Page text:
Christmas: the one time of the year that most churches actually sing good hymns! Some of our traditional Christmas hymns really are quite profound, the queen of them all being “Hark! the Herald Angels Sing.”
Yet some Christmas hymns are far from perfect. Others have addressed the problems with some of these hymns. One hymn that often gets marginalized is “Away in a Manger.” Usually critics target the line “No crying he makes,” insisting that such a phrase belittles the humanity of the Christ child. Could be, but it could just as easily be interpreted as saying, well, Jesus didn’t happen to be crying just then. Some newborn infants just don’t cry very much.
Others, however, will point out that the hymn just doesn’t contain a whole lot of doctrine. True, it’s mostly a narrative and doesn’t contain all of the rich Christology found in hymns like “Hark! the Herald Angels Sing.”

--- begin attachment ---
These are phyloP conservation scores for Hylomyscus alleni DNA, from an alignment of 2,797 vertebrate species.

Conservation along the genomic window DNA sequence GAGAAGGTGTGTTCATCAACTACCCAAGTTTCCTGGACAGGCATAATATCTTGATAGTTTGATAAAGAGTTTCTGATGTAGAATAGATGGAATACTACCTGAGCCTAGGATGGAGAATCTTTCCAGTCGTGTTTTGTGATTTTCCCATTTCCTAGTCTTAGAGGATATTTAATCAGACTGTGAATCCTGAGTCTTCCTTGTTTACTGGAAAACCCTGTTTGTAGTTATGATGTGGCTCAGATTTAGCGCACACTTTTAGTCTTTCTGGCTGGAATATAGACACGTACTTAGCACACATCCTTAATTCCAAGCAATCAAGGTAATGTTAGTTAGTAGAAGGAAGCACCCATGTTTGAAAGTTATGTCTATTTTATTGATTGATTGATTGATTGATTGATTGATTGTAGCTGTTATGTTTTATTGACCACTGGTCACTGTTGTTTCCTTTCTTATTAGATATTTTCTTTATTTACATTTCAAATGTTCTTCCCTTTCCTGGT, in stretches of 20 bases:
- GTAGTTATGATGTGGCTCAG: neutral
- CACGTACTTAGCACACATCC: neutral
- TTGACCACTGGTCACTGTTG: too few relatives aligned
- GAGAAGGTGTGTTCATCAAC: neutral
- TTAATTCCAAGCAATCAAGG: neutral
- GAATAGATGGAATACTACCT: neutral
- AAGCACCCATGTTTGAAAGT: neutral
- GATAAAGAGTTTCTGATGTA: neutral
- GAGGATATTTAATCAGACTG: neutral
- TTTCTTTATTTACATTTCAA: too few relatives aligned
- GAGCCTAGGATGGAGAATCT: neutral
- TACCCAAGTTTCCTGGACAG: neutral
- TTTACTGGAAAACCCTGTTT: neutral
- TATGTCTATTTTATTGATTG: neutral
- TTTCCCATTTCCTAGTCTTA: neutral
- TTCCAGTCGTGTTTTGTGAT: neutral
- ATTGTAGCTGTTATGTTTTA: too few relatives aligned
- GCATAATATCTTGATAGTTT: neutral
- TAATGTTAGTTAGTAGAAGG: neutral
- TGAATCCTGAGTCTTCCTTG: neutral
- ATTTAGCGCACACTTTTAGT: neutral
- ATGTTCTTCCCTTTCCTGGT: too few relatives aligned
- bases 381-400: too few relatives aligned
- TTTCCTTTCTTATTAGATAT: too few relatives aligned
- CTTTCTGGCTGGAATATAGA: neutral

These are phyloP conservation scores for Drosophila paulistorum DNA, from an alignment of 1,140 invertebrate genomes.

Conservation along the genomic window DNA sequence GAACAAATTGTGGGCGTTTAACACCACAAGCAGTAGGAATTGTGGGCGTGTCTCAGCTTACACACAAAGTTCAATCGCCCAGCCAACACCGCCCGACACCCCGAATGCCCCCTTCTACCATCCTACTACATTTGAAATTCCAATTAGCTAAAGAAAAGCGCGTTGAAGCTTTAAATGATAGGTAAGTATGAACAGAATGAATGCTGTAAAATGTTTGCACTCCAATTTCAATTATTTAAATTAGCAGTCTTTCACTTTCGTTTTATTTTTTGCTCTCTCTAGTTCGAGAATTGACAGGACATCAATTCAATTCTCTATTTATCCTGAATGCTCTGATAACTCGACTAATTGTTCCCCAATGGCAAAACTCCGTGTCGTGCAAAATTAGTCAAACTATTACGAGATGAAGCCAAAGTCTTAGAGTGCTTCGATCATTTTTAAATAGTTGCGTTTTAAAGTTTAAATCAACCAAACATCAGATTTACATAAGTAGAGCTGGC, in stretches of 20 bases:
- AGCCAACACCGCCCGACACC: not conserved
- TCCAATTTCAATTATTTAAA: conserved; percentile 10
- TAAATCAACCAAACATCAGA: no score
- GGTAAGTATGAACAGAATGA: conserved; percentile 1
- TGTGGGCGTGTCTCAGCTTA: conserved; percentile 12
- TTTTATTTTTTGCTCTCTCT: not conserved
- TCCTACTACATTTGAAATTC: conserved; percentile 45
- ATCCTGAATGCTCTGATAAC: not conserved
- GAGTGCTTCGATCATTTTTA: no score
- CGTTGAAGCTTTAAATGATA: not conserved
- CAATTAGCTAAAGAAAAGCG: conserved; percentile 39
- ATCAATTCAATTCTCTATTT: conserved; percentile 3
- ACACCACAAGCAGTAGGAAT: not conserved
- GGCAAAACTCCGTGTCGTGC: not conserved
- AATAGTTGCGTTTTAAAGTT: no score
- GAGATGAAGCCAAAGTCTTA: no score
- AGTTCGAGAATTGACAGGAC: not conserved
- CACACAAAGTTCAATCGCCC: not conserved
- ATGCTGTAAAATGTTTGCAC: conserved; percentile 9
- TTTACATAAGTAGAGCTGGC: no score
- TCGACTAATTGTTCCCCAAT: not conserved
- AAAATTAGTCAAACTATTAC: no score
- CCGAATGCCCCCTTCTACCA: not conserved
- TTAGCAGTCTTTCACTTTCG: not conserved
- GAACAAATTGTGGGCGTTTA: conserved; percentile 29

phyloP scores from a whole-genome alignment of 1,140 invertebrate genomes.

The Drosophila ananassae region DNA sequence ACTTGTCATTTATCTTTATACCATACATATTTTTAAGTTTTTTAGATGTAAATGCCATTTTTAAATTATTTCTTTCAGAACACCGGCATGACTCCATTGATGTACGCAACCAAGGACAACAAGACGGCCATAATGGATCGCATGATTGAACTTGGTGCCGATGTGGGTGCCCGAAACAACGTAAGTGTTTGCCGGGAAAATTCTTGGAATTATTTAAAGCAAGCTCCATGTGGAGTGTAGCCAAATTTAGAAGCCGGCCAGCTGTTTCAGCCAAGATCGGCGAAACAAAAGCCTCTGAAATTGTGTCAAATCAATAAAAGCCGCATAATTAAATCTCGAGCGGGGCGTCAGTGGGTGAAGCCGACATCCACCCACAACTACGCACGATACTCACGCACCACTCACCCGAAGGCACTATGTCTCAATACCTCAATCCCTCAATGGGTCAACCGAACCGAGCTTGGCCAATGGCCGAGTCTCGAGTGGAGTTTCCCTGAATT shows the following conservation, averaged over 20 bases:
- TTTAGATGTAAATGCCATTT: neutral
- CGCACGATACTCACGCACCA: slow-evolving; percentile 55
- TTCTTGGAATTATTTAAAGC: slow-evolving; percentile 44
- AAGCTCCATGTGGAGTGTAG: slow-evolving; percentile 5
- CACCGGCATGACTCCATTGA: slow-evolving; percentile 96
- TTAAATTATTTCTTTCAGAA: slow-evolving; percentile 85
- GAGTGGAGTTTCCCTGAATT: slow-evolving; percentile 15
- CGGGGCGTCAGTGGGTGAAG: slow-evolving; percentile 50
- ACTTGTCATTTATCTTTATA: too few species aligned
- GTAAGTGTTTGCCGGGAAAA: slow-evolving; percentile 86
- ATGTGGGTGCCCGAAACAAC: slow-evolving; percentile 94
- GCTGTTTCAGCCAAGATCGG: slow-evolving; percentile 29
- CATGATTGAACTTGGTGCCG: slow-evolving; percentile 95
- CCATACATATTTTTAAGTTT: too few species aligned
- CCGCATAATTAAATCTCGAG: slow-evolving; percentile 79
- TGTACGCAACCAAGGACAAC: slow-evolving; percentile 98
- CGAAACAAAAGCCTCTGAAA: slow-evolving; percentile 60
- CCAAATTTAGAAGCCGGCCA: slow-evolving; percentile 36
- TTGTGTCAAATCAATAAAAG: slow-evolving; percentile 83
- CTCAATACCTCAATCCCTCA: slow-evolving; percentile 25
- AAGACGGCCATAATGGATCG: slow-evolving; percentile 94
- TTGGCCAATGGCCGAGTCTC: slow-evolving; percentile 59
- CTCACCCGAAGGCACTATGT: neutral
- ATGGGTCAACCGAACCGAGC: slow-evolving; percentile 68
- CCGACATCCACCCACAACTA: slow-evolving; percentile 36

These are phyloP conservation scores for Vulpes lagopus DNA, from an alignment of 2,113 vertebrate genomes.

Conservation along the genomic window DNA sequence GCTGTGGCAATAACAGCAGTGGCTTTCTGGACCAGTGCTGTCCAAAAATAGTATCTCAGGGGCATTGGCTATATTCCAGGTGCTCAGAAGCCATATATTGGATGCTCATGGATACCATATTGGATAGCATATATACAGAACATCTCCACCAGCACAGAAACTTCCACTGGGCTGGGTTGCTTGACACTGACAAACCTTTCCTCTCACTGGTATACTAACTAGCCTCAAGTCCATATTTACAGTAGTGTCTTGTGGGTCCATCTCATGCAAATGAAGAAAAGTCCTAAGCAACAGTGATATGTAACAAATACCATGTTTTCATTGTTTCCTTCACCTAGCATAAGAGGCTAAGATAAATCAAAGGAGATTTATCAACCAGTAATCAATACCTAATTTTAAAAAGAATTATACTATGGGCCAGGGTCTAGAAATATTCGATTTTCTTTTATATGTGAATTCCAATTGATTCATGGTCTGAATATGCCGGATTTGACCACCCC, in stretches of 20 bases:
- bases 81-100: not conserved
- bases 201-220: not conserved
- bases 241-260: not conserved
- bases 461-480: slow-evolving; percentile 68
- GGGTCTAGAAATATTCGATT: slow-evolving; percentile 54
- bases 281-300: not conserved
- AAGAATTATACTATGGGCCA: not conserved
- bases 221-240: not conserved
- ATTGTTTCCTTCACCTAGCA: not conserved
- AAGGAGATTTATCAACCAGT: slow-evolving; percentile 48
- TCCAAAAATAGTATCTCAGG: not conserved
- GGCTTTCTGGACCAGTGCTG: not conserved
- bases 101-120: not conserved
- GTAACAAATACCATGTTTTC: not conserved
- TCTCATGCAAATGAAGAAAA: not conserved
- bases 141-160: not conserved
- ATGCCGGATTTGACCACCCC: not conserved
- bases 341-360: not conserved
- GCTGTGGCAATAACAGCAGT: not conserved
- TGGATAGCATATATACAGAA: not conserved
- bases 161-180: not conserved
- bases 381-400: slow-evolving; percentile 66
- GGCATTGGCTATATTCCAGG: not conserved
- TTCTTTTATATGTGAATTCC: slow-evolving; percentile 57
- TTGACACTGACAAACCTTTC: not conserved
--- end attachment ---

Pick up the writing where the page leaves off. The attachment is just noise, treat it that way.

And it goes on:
Yet, I do believe that the hymn, although admittedly simple, does say some things quite profound:
First, the simple narrative, referencing the stars and the cattle and so forth, clearly affirms the historical reality of the incarnation. This is an important and profound doctrine, for without the incarnation there is no atonement for sin.
Second, the beautiful poetic narrative captures the imagination and causes us to wonder at the night of our Savior’s birth.
Third, the hymn does not simply revel sentimentally in the cuddly infant, but affirms his deity and lordship by expressing dependance upon and trust in the God wrapped in delicate human flesh.
Finally, while not articulating all that the gospel is (a good hymn does not have to fully express every facit of the gospel to be good), the text does clearly affirm that Jesus is the only way to “fit us for heaven,” thus leading the singer to ask, “How?”
Simple does not have to be trivial, and simple does not have to be bad. With “Away in the Manger,” I believe we have a hymn that is simple, yet profoundly good in its simplicity.